In 2015, 75 percent of children killed with guns were  under the age of 12.  Since the mass shooting at Sandy Hook Elementary in Newtown, Connecticut, an American child under 12 has died by intentional and accidental gunfire every other day, according to analysis by NBC News. 
In an average month, 50 women are shot to death by intimate partners in the U.S.  When a gun is present in a situation of domestic violence, it increases the risk the woman will be killed by five times.  (Source: Everytown USA)

And for every person who is killed, two more are shot and injured.  Guns cause severe disabling injuries, including loss of limbs, paralysis and brain injuries.     

Most mass shootings are carried out with guns that are legally purchased.

82% of weapons involved in mass shootings over the last three decades have been bought legally, according to a database compiled by Mother Jones magazine that defines a mass shooting as taking the lives of at least four people in a public place.   

Illegal sales of weapons at gun shows in other states where there is less regulation is still a huge concern for reducing gun violence throughout the US.  But the issue of whether a buyer can pass a background check or not does not excuse Westchester County from responsibility for possible deaths and injuries that may result from the sale of these weapons at gun shows at the County Center.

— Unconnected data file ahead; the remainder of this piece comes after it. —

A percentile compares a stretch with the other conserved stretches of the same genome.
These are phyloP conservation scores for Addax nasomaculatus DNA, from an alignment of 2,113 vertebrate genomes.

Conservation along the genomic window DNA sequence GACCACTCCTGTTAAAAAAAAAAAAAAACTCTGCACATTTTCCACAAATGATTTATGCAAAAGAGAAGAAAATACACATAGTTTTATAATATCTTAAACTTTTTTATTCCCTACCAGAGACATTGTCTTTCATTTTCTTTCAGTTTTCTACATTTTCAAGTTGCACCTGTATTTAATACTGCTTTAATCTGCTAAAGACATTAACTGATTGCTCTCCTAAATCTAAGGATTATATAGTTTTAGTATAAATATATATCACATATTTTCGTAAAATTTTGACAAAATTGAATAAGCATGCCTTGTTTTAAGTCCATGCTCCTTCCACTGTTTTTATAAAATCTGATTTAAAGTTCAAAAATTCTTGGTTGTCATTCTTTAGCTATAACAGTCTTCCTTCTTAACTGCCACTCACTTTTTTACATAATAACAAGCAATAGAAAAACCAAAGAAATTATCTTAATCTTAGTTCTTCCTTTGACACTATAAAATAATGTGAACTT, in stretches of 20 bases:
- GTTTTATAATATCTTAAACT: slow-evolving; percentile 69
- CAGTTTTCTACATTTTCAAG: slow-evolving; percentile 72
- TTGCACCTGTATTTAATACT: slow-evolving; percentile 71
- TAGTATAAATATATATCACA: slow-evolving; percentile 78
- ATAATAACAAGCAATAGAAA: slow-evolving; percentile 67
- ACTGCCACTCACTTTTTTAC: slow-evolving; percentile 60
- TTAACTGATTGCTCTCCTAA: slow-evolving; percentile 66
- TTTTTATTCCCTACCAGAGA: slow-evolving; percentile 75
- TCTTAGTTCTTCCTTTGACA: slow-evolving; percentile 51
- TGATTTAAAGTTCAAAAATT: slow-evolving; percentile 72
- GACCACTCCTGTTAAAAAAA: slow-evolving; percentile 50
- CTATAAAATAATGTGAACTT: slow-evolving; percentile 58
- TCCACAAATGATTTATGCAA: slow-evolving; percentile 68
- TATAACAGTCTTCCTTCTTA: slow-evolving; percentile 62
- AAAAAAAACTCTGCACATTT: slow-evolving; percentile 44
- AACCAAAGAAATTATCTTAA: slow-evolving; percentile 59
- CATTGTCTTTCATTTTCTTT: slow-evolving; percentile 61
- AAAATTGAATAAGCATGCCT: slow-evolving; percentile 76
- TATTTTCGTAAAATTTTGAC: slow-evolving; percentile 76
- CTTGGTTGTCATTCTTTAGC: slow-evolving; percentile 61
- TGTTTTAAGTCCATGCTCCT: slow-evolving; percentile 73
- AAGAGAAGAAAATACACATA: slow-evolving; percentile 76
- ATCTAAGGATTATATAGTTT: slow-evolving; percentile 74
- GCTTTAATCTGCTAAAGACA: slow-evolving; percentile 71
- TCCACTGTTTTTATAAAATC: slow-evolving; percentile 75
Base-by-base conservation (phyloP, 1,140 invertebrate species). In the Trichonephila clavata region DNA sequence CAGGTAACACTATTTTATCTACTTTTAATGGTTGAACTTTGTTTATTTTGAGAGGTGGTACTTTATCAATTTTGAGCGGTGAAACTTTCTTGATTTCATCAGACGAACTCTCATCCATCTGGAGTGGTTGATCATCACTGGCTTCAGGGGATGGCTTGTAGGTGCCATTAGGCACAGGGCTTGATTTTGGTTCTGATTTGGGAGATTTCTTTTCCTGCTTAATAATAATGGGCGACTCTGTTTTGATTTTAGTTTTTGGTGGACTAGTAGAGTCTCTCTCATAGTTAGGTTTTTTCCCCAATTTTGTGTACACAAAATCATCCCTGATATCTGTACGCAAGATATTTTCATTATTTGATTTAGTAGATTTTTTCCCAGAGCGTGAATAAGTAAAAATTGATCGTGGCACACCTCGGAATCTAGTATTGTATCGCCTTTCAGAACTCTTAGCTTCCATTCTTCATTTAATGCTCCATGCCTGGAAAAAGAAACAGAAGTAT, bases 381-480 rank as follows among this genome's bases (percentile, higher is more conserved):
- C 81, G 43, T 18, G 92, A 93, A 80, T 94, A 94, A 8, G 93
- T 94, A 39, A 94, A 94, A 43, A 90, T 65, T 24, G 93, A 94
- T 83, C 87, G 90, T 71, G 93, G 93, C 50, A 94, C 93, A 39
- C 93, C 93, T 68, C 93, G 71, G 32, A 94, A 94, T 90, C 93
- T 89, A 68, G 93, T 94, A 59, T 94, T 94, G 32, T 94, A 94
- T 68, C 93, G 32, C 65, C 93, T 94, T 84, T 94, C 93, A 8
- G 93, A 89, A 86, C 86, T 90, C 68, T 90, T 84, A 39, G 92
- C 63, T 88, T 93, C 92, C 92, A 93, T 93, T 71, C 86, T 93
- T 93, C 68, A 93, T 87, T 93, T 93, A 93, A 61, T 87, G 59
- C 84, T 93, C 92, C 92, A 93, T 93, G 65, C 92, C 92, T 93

Gun Shows typically attract several thousand people and a single Gun Show can have sales of over 1,000 firearms over the course of one weekend, according to the Law Center to Prevent Violence

Gun Shows are commercial events dedicated to the display and sale of firearms and firearm-related accessories, and operate as temporary markets for the transfer of firearms.   While Gun Shows in New York state require mandatory background checks for dealer and private sales, and are more tightly regulated than other states, they nevertheless represent a significant channel for introducing new firearms into Westchester County.